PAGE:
Over the years, I've developed a first-rate, do-ahead menu. Here's how: I roast two small turkeys instead of one big one. We all like the idea of someone carving the turkey at the table, but here's the reality: Most people don't know how. You're gonna get turkey juices all over that nice white tablecloth, while the side dishes turn tepid. So carve one in the kitchen and use the second one for display. The second turkey is strictly for show, seconds and leftovers.

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Recipe Summary

Servings:
24
Yield:
2 turkeys
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Ingredients

24
Original recipe yields 24 servings
The ingredient list now reflects the servings specified
Ingredient Checklist

Directions

Instructions Checklist
  • The night before roasting, dissolve salt and sugar in 3 gallons of cold water in a large, clean ice chest or similar container in a cold spot, such as an unheated basement or garage. For those in warm climates, add ice packs to keep turkeys cool. Add turkeys, breast-side down; cover and let stand about 12 hours. (This brining keeps the turkey from drying out and seasons it right down to the bone.) Drain. Rinse turkeys and pat dry.

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  • About five hours before serving, set oven to 425 degrees and adjust oven rack to lower-middle position. Place turkey No. 1 breast-side down and cut out the back with kitchen shears. Open up turkey and turn it breast-side up, pressing on it with your palms so it lies flat. Place turkey, skin-side up, on a lipped cookie sheet over a bed of half the chopped vegetables. Brush turkey with butter.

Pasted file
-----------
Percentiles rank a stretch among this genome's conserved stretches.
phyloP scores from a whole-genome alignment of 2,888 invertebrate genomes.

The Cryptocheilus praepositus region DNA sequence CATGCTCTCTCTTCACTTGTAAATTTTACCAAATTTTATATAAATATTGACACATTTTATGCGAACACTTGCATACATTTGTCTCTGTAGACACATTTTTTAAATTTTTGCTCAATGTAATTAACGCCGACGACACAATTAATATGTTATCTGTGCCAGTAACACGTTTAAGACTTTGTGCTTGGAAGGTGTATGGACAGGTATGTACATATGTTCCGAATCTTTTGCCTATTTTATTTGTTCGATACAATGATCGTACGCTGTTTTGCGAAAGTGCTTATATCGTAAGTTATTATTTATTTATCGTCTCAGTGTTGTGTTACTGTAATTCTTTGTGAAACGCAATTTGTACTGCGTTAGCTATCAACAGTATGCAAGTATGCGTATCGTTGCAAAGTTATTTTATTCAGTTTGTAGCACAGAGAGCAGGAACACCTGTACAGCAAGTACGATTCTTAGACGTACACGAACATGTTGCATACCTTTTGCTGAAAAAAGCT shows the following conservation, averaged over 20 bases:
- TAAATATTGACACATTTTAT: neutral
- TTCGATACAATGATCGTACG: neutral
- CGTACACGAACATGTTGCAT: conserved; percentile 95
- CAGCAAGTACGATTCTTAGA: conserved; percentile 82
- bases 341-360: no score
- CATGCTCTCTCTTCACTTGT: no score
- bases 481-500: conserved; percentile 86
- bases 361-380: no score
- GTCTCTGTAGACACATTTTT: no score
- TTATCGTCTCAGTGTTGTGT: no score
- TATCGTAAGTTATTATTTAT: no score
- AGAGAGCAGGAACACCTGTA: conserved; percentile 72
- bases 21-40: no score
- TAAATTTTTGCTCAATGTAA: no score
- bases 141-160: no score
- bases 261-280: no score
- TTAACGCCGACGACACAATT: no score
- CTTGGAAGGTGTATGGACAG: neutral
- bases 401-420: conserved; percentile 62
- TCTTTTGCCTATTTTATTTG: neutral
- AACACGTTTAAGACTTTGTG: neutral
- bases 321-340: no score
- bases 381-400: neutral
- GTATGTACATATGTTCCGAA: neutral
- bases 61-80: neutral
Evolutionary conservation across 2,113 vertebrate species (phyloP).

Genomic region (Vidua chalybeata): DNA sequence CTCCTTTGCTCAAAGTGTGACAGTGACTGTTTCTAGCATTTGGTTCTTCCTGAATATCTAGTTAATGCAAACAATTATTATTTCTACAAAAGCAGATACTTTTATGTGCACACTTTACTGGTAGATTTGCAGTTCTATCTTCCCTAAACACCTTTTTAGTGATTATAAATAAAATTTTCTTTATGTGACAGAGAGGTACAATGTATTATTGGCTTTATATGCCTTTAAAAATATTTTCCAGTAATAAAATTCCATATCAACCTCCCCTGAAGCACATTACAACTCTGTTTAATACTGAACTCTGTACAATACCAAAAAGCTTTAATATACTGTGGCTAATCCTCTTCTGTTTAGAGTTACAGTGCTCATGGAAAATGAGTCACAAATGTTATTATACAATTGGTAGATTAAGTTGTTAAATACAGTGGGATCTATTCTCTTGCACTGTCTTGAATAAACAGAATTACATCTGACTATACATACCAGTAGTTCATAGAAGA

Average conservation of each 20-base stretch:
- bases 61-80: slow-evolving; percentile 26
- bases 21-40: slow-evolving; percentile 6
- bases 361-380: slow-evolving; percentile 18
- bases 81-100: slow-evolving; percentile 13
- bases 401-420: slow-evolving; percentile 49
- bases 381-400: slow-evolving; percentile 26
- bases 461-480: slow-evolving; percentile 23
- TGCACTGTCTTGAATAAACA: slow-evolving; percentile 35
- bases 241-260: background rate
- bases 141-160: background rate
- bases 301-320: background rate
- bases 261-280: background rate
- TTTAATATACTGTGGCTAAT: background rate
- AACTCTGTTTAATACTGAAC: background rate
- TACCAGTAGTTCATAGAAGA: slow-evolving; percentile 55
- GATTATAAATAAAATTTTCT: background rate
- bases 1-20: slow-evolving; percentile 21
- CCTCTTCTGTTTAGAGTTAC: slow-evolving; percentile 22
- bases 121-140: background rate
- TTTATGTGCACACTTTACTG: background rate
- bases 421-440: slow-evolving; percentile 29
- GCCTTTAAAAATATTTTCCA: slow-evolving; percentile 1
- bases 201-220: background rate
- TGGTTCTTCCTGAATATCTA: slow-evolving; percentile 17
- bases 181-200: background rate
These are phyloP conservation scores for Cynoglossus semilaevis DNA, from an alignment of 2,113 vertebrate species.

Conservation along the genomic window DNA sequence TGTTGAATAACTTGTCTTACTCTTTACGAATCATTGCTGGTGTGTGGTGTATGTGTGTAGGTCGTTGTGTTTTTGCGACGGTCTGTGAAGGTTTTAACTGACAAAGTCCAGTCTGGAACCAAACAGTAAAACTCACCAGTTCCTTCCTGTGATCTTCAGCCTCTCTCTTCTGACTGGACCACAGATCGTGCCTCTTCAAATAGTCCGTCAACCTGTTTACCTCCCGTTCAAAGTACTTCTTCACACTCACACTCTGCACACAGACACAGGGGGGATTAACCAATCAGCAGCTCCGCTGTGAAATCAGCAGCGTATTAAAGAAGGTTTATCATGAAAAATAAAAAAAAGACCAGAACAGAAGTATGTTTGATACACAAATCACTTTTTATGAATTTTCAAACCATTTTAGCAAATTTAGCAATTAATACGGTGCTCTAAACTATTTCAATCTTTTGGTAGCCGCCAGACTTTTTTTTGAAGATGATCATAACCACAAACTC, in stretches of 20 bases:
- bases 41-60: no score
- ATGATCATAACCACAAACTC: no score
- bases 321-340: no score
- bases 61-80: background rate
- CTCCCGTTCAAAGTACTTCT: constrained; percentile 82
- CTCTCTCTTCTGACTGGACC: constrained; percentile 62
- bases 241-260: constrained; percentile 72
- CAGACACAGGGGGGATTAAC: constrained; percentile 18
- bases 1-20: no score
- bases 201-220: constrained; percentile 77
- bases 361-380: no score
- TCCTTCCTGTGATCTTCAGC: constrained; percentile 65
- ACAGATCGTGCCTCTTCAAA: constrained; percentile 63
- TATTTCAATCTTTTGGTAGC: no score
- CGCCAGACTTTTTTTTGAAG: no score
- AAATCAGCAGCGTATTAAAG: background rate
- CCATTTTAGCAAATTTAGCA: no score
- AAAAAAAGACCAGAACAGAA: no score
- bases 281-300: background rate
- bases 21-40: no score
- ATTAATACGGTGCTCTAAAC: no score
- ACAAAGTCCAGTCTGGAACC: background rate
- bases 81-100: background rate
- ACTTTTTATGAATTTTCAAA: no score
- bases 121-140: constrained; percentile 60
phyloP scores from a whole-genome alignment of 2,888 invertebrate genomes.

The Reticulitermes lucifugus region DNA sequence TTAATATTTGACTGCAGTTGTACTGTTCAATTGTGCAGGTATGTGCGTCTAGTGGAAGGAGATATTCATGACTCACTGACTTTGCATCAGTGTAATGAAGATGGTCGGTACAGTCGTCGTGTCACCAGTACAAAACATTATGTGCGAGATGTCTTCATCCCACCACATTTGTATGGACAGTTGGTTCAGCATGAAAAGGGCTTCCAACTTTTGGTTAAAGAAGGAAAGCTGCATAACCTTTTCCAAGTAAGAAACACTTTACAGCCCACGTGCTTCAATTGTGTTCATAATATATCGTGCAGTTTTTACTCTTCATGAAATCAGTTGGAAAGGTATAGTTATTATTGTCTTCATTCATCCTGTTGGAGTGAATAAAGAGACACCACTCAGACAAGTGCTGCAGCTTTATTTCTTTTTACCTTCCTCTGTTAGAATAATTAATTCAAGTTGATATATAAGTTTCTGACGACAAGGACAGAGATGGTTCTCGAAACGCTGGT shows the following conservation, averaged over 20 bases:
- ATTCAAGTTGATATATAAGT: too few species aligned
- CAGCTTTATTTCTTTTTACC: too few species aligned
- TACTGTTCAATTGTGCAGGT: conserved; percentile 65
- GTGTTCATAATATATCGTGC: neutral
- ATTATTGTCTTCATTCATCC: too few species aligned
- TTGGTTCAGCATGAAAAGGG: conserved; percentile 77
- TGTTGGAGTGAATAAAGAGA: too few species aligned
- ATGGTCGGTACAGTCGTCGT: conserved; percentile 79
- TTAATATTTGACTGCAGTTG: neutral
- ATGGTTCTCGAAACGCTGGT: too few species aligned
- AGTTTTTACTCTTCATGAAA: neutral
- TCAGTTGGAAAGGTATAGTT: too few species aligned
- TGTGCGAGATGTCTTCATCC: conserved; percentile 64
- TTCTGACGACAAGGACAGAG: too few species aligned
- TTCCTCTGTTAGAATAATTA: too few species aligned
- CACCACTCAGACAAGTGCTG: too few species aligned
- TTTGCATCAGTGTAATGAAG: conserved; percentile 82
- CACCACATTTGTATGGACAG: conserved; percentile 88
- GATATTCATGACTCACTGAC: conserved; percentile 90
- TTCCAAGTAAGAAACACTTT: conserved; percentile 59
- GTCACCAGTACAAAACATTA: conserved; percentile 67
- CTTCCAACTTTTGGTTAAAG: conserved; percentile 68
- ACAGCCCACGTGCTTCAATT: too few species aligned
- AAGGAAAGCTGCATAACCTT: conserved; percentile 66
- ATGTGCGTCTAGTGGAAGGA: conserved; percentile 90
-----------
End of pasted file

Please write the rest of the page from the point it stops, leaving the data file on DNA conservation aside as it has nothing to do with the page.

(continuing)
• Roast until a meat thermometer inserted into the thigh registers 175 degrees, 1 to 1 1/2 hours. Watch vegetables and pan drippings throughout - they should be kept dry enough to brown and produce the rich brown goo with which to brush Turkey No. 2 and make a rich gravy, but moist enough to keep from burning. So add water as needed throughout the cooking.

  • Remove pan from oven and transfer turkey to a cutting board; reserve vegetables and pan juices for Turkey No. 2. Let the bird rest 30 minutes to 1 hour before carving, to allow the meat to firm up. Carve, transferring slices to an ovenproof serving platter or baking pan. Cover with aluminum foil. Refrigerate or set in a cool spot (below 40 degrees) until mealtime. Gently rewarm, covered, on platter or baking pan.

  • Immediately after removing the first turkey, lower the oven temperature to 400 degrees and adjust oven rack to lowest position. Scrape vegetables and pan drippings from Turkey No. 1 into a roasting pan. Set a V-rack in the pan. Place remaining raw vegetables in the cavity of Turkey No. 2, then tie legs together with kitchen string for a nicer presentation. Set turkey, breast-side down, on rack. Brush with pan drippings from Turkey No. 1.